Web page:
Victory for Schneiderman
Cyril Josh Barker | 4/12/2011, 5:28 p.m.
Eric Schneiderman is "all revved up and ready to go."
The Upper Manhattan senator is one step closer to officially becoming attorney general for New York State, replacing Andrew Cuomo, who is running for governor.
Getting the official word at 1 a.m., Schneiderman addressed hundreds of his supporters at the Grand Hyatt hotel in Midtown Tuesday night. As results came in through the night, supporters let out cheers as the numbers got close, leading many to believe there would be runoff.
At the 11th hour, the election numbers mirrored recent poll numbers that put Schneiderman and Nassau District Attorney Kathleen Rice neck and neck. However, the final tally said Schneiderman had edged out Rice 34 percent to 32 percent.
The opponents of the two faired well in a five-way race that included attorney Sean Coffey, who received 16 percent of the votes; Richard Brodsky, who received nearly 10 percent of votes; and Eric Dinallo, who finished out with 8 percent of votes.
Schneiderman's political network was evident by the guest list at his victory party. Making their way through the crowd were City Council Speaker Christine Quinn, Public Advocate Bill de Blasio and Congressman Jerry Nadler.
Schneiderman made support of Black leadership a centerpiece of his campaign, and there was a who's who of Black politicians at his victory party, including Gov. David Paterson, State Sens. John Sampson and Eric Adams and City Council members James Sanders and Mathieu Eugene.
"Eric Schneiderman has as much integrity and concern for the diversity of anyone I have ever met in my life," Paterson told the AmNews. "He is a dear friend, but still, I could swear it on a Bible: Eric Schneiderman will clean up corruption and fight for ethics reform as attorney general."
In his victory speech, Schneiderman thanked his opponents, supporters and volunteers. The crowd was still electrified even at 1:30 a.m. as he spoke about the importance for the Democratic Party to prevent the election of Carl Paladino and keep the governorship and attorney general Democratic.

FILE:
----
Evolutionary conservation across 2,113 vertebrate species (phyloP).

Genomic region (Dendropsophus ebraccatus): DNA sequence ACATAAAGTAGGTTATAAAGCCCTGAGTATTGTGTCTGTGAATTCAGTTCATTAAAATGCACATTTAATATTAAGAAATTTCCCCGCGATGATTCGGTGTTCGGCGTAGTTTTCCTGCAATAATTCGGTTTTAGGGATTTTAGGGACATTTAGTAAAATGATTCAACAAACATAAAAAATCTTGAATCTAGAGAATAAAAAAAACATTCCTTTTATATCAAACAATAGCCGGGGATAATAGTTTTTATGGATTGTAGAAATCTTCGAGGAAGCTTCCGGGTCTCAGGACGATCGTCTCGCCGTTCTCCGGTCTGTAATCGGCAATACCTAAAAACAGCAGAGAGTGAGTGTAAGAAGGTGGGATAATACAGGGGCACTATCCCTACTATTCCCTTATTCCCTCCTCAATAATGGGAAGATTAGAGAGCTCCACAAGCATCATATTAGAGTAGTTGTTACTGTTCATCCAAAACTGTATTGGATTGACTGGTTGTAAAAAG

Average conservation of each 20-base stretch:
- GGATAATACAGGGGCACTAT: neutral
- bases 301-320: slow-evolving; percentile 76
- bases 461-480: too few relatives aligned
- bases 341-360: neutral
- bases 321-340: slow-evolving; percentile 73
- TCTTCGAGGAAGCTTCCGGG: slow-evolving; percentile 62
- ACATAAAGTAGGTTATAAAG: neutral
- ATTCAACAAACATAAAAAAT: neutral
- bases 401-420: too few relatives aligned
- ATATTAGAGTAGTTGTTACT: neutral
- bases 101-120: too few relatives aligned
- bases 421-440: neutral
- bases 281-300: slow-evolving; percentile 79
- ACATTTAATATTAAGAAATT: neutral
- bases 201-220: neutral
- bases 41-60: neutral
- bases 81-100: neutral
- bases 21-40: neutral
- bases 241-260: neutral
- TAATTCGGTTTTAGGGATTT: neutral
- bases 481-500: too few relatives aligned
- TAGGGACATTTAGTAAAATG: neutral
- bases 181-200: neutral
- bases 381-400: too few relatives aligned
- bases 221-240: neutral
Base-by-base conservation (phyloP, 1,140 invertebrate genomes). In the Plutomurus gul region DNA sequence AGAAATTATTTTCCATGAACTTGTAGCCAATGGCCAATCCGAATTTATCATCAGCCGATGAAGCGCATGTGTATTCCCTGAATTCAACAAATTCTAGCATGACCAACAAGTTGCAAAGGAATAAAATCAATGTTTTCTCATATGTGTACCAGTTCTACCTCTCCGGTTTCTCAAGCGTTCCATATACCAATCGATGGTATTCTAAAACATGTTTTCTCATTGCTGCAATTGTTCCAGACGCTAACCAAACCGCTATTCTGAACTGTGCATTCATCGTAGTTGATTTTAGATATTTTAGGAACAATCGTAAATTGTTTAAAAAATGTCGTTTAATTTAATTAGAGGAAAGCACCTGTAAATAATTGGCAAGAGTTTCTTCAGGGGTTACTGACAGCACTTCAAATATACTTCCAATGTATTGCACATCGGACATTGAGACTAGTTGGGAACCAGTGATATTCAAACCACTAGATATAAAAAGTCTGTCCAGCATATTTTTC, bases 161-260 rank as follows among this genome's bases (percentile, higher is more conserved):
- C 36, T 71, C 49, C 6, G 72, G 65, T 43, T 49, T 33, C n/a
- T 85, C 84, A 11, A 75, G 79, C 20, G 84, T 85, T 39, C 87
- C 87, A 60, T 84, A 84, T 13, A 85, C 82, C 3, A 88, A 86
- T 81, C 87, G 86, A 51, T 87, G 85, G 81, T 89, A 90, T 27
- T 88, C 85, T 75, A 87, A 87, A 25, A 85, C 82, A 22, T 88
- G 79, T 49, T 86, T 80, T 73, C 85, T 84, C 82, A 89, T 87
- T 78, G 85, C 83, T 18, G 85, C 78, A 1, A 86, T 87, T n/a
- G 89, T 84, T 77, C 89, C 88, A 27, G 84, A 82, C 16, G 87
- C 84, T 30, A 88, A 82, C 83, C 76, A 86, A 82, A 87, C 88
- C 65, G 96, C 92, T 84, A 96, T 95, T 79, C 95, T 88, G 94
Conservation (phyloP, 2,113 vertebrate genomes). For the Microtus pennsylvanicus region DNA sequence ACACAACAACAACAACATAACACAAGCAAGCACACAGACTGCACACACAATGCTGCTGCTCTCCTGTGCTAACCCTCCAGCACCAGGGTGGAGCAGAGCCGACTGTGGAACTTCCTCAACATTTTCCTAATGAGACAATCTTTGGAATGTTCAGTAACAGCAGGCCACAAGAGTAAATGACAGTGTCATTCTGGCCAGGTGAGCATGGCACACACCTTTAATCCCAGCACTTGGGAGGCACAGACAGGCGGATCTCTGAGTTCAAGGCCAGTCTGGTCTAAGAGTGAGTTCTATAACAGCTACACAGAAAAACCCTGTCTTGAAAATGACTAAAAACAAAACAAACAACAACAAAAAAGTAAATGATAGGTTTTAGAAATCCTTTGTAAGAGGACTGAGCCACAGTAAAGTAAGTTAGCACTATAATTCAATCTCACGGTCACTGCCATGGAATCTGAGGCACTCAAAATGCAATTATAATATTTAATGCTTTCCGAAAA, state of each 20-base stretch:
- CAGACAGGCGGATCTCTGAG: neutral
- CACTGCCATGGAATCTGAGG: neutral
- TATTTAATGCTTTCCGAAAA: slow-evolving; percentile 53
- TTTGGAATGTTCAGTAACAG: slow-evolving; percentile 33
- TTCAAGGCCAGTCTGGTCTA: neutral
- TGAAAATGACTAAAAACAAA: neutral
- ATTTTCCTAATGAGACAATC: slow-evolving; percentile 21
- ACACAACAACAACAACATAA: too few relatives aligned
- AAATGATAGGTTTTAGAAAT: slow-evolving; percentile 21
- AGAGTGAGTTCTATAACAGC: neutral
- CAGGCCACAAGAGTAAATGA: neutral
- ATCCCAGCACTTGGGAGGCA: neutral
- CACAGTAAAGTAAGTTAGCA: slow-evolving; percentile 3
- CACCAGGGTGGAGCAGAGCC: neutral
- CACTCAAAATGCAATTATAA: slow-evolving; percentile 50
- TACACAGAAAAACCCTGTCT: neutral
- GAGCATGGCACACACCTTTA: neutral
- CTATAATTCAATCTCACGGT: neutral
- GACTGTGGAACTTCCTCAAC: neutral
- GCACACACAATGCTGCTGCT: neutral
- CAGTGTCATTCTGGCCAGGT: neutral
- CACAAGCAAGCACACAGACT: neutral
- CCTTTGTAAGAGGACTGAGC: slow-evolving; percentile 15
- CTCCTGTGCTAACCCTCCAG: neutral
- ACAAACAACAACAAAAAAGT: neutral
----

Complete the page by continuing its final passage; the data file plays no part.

"I am humbled to stand here as your nominee to be the next attorney general of the state of New York," he said. "This was an improbable victory. Other candidates had much more money. Two months ago, another candidate was leading us by 20 points in the polls."
Committing himself to being a superior attorney general and winning in November, Schneiderman pledged to fight for the underdog and make sure that all New Yorkers get justice, regardless of where they live or their level of income. He also vowed reform in Albany.
"No one will work harder everyday to clean up the mess in Albany," he said. "To me, cleaning up Albany is not just a campaign slogan, it's been one of the great causes of my career."
Leading up to the general election in November, Schneiderman said his campaign would layout an agenda for equal, independent and progressive justice.
Schneiderman faces his Republican candidate, Staten Island District Attorney Dan Donovan, in November. On Wednesday, Schneiderman made his first move on his opponent in the form of a letter by challenging Donovan to a debate on plans to police Wall Street.
"We believe voters will be well served by a positive, substantive discussion of how these two candidates' visions for the office differ," Schneiderman spokesman James Freedland said about the debate. "While Mr. Donovan has vowed to essentially leave Wall Street alone, Eric Schneiderman believes that New Yorkers across the state deserve an attorney general who will aggressively but fairly root out corruption, even if it's among the rich and powerful."